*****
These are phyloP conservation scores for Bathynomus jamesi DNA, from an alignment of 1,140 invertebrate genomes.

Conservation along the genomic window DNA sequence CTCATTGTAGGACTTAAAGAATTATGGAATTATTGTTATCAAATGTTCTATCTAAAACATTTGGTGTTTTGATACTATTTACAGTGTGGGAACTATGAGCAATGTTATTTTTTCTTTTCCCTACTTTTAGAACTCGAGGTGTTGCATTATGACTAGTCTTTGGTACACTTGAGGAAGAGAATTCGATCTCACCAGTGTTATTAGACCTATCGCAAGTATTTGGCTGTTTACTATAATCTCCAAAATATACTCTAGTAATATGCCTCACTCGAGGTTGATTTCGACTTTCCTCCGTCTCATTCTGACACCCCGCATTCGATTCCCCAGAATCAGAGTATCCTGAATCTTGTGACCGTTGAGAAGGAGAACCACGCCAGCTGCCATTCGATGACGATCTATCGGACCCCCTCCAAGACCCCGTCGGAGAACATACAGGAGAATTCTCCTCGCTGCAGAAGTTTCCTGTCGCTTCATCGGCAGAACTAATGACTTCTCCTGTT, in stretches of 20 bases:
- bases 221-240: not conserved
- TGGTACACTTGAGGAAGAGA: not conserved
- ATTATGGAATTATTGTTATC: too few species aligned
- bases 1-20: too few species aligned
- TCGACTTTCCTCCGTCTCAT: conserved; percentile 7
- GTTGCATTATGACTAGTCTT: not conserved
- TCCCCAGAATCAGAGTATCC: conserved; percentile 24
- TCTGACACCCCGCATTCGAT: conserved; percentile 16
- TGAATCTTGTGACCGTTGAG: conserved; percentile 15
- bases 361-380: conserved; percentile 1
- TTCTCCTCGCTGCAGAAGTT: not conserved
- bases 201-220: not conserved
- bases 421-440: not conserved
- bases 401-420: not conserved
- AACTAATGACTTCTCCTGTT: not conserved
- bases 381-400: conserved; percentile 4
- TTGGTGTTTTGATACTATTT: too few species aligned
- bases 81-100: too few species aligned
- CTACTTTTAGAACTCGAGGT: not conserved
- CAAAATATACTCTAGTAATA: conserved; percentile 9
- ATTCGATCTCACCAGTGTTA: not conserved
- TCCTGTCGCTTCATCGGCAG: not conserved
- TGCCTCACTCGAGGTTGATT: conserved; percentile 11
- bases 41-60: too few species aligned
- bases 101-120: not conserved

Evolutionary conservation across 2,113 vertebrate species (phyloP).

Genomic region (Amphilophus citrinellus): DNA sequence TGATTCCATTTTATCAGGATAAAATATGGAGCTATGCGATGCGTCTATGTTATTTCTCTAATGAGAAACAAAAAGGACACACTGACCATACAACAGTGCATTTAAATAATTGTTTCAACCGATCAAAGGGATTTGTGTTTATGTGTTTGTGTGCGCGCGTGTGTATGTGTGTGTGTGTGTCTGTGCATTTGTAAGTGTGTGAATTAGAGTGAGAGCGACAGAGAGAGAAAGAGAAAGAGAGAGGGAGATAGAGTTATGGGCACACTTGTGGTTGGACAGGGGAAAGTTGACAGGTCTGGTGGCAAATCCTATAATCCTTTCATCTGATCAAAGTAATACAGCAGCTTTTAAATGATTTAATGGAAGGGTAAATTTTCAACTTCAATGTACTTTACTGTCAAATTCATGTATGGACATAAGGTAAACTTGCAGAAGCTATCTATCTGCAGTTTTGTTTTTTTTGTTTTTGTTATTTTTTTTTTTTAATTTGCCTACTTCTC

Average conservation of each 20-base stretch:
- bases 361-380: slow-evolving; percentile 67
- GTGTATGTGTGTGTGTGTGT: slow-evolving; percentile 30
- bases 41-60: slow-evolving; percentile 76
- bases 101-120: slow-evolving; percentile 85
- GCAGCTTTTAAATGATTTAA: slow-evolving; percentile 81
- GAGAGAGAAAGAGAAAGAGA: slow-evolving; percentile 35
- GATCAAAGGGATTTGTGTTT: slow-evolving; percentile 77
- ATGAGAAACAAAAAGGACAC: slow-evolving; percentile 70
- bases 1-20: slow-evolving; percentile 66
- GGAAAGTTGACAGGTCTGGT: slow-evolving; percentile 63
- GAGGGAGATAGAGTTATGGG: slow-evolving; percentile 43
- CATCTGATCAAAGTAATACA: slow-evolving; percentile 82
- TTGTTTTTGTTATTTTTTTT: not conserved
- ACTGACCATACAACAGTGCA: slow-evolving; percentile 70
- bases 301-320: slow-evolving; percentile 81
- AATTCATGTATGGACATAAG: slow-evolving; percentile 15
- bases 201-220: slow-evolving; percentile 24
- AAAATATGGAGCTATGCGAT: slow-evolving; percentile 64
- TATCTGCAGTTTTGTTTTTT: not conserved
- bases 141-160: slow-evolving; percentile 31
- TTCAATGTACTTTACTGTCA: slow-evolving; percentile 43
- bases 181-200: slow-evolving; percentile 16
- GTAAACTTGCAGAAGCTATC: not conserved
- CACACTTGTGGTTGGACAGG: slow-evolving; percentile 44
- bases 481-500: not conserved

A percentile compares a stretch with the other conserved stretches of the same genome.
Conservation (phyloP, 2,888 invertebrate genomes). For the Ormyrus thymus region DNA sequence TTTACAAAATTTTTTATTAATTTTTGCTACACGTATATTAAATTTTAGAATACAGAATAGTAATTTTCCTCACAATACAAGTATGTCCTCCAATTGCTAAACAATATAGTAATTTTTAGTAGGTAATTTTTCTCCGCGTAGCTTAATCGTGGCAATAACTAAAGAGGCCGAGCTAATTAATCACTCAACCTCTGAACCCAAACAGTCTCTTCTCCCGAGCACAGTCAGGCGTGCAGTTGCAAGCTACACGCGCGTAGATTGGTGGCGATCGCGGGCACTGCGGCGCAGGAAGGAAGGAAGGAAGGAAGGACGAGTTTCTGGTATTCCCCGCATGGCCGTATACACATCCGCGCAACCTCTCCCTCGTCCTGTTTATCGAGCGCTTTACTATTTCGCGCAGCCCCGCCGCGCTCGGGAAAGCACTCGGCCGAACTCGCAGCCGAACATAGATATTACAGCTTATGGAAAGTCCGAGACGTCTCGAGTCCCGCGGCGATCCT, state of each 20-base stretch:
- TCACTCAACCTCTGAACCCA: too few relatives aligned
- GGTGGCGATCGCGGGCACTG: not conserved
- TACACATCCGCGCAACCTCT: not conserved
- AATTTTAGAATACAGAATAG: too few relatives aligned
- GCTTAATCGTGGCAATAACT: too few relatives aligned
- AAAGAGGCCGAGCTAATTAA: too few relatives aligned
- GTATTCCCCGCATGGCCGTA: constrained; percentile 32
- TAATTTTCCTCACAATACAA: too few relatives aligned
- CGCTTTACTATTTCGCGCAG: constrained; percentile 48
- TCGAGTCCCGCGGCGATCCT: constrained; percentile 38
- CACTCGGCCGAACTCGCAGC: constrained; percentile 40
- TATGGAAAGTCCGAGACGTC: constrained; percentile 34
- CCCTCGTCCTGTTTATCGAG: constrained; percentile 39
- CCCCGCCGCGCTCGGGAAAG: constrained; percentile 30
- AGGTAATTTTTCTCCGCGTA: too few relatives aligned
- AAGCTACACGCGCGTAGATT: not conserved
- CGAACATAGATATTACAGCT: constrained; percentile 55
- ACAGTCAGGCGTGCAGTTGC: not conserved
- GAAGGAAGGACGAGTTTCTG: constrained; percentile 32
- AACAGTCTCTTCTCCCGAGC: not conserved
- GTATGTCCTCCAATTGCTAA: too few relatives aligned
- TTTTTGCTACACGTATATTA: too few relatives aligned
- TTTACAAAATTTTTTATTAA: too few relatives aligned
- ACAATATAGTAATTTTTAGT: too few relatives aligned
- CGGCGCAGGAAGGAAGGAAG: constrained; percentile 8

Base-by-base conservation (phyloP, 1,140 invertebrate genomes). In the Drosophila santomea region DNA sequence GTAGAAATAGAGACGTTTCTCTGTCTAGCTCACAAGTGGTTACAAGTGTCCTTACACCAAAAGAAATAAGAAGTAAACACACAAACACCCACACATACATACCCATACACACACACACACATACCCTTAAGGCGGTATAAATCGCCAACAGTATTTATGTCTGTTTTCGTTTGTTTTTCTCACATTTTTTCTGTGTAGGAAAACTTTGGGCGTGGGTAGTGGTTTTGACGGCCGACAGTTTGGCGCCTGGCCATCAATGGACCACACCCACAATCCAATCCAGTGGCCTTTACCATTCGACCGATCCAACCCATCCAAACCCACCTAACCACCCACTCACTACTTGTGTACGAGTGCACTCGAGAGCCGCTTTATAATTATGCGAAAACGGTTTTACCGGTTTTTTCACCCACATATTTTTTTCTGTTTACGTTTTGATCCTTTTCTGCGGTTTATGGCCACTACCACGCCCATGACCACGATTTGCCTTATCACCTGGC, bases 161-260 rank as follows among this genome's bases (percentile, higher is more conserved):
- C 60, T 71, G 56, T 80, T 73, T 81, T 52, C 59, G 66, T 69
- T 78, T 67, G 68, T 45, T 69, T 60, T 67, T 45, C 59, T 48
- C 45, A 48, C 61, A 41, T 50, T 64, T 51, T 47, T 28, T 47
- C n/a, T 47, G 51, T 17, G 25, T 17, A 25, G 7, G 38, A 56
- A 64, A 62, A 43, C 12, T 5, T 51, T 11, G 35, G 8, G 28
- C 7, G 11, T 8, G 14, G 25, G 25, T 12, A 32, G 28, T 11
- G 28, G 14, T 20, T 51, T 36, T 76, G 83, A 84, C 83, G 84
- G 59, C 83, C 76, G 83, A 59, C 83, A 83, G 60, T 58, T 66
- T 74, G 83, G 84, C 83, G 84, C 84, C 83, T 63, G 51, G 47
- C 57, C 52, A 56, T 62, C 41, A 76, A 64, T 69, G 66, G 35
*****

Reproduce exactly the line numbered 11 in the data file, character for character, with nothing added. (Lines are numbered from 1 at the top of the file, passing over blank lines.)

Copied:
- TGAATCTTGTGACCGTTGAG: conserved; percentile 15